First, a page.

By Katherine Parker
The Norman Transcript
NORMAN — The personal rewards of working with America’s youth in the public education system are bountiful and something Teach For America recruits have known since its inception. Now, the highly competitive program is pushing an initiative to increase the number of military veterans in this battle to fight education inequality.
Sidney Ellington, a former Norman resident and University of Oklahoma graduate, leads Teach For America’s national veterans recruitment initiative “You Served For America, Now Teach For America.”
The initiative’s goal is to increase the number of military veterans and their spouses involved in Teach For America to upwards of 800 by 2016. Ellington said currently there are about 250 military veterans in the program.
To accomplish this goal, Ellington said TFA would continue to increase its visibility on college campuses like OU and connect with veterans, so that they know what an asset they could be for Teach For America.
“We’ve found that military veterans are very effective teachers. Their skills translate to the classroom such as leadership, diversity and teamwork. We see these as strengths and their involvement in a classroom can change the life trajectory of these kids,” he said.
After earning his PhD at OU, in 2010 Ellington joined TFA as a corps member, volunteering for special education in TFA’s highest-need region, New Orleans. Ellington went on to teach in an alternative high school setting where all students were over-age and at least two years behind academically, departing as Dean of Students.
“It was a life-changing experience, dealing with very intense issues on a daily basis,” Ellington said.
Ellington’s vision for “You Served For America, Now Teach For America,” includes strengthening TFA’s national and regional-level recruitment, building strong connections across veteran corps members and alumni, and increasing our allied collaboration to present teaching as a continued form of service and employment to veterans and military spouses.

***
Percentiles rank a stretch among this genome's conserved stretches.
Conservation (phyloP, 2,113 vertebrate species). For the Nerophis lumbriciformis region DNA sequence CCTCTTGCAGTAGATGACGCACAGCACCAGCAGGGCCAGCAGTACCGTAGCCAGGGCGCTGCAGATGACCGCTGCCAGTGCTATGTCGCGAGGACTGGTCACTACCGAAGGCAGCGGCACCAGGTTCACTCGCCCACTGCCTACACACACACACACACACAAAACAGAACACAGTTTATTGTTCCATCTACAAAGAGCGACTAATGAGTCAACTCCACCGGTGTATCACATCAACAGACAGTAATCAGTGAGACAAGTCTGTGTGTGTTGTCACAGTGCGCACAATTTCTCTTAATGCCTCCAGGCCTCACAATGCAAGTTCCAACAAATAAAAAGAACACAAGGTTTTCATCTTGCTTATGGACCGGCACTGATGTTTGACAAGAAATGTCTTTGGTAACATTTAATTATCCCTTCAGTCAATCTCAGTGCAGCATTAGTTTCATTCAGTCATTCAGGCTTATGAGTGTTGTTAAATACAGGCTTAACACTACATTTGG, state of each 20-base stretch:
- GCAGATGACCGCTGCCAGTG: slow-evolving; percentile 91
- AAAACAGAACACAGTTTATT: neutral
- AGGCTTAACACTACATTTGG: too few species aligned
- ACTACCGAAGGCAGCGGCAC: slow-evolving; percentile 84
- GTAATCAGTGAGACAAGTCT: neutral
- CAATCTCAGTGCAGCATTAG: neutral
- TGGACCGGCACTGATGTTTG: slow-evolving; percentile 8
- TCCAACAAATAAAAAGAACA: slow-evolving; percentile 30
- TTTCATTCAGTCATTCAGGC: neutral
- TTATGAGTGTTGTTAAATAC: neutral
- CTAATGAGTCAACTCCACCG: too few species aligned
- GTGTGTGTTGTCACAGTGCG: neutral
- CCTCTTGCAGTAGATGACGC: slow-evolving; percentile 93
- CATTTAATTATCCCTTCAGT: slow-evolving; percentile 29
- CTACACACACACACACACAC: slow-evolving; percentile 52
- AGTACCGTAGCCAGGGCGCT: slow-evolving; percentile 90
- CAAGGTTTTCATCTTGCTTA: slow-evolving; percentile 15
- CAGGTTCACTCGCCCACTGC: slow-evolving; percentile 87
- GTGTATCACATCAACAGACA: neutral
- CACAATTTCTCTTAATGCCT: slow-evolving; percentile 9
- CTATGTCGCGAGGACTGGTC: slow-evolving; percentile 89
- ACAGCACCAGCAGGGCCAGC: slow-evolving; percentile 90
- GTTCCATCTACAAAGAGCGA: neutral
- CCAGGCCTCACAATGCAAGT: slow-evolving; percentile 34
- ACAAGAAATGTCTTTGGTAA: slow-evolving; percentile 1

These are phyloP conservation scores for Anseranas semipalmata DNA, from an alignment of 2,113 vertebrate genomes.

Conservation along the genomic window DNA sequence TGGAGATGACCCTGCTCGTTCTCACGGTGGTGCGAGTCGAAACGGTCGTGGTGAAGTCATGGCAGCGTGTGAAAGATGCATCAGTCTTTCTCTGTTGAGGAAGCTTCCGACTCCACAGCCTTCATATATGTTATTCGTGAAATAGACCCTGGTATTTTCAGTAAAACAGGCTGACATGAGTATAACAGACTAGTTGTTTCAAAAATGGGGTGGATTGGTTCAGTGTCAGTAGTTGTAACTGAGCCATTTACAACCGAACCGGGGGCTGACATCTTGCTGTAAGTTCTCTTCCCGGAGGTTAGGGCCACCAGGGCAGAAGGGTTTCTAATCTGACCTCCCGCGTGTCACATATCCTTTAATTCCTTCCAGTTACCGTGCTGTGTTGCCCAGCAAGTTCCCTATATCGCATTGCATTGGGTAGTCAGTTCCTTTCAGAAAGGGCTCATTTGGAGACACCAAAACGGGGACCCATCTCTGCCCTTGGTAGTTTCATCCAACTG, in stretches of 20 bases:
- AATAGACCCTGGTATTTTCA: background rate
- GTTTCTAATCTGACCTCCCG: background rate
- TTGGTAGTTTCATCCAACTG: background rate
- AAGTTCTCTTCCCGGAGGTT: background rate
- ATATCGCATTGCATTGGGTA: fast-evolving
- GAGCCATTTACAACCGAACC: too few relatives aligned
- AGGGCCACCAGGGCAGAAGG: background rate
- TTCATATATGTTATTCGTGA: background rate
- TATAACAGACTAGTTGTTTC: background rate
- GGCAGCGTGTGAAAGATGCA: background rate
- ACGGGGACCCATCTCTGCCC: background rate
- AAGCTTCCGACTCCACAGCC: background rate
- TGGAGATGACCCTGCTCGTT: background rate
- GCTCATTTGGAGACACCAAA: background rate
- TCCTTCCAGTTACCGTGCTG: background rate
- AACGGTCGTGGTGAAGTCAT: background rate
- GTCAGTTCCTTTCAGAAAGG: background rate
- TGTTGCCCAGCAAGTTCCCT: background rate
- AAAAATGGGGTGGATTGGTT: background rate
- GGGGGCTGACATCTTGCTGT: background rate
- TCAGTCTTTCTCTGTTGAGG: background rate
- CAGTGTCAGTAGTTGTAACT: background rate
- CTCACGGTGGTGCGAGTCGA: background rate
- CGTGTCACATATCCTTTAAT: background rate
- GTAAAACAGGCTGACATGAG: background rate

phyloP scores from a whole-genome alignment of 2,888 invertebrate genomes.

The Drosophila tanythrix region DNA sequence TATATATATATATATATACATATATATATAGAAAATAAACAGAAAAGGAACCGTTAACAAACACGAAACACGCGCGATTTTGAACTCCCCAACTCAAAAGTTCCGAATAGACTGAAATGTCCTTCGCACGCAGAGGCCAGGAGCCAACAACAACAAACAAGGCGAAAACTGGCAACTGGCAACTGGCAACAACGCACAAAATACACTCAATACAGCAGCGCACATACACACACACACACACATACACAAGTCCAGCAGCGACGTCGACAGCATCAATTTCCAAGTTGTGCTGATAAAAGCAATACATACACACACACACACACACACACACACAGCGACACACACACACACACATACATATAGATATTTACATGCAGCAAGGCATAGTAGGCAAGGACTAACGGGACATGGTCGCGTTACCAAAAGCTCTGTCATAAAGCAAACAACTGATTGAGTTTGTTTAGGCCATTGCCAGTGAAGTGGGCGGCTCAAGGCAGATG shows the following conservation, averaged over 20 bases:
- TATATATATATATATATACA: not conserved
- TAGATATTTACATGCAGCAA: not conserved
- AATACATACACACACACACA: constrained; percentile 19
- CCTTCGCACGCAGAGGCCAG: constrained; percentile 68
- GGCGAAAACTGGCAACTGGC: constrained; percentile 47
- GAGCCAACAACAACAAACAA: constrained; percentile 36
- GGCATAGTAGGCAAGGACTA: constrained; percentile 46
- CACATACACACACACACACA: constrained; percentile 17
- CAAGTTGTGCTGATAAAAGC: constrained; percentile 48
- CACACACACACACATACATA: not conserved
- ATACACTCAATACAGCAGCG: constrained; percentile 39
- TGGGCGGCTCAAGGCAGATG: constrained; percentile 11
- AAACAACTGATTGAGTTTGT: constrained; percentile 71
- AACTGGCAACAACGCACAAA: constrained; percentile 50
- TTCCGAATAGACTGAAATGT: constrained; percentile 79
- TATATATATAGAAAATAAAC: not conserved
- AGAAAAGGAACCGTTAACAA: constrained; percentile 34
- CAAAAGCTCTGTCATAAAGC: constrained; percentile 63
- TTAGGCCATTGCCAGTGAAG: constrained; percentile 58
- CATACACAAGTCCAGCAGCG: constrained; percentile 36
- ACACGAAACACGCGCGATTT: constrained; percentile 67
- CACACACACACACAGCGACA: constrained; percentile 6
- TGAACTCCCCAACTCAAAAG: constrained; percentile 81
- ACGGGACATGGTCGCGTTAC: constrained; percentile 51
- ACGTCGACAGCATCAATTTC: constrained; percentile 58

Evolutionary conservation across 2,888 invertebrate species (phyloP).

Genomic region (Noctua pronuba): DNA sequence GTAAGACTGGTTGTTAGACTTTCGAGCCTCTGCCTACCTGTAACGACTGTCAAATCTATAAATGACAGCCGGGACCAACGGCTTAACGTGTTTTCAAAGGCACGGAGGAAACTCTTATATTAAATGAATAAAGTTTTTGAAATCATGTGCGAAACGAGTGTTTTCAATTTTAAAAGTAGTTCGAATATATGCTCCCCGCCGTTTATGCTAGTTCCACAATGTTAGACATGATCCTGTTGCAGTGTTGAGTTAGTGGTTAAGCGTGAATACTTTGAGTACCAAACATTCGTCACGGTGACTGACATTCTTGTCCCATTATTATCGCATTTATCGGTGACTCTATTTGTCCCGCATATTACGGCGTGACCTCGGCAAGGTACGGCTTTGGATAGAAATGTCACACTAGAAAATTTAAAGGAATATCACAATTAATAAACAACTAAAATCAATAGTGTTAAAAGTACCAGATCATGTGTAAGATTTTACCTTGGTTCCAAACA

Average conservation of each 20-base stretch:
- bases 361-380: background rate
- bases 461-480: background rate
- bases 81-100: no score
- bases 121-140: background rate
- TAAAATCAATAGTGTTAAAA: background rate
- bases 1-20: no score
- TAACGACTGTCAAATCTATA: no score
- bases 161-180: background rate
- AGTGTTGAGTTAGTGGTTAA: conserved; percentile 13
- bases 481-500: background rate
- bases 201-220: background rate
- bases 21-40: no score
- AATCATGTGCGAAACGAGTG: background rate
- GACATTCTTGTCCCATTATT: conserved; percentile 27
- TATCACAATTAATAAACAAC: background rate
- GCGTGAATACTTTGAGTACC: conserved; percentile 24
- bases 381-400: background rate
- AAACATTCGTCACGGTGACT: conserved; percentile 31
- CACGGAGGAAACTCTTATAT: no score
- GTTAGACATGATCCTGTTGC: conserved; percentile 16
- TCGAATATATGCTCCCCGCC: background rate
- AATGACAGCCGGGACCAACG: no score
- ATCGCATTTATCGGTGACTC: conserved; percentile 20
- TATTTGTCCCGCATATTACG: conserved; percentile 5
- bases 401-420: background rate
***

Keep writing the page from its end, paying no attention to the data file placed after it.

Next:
Although working for Teach For America may be a challenge, Ellington said it is one veterans will succeed at.
“Veterans have already met similar challenges in the military,” he said. “And those in the military have a sense of service. They join the military to serve and with Teach For America, they can continue to do that.
“One of the biggest problems in America is education inequality. Pulling a student back from the brink of dropping out and watching them graduate is very very personally satisfying.”
On active duty from 1985 through 2005, Ellington deployed throughout the Western Pacific and Middle East in roles ranging from SEAL Team Platoon Commander to Commanding Officer-Naval Operations Support Center. Upon retirement he earned his PhD in public policy, concentrating in military counterinsurgency, from OU, where he remained for four additional years teaching political science courses.
After joining TFA and working in New Orleans, Ellington transitioned to work for the Louisiana Recovery School District, where through his work as program manager for their Truancy Improvement Initiative he helped imagine and execute the Youth Opportunity Center of New Orleans, which will open its doors this August.
Teach For America was founded by Wendy Kopp, who recently spoke at OU’s May commencement, on the concept of the Peace Corps. Since its beginning, Teach For America’s nearly 38,000 participants have reached more than 3 million children nationwide during their two-year teaching commitments in the nation’s highest need urban and rural schools.
For more information about Teach For America, visit teachforamerica.org.
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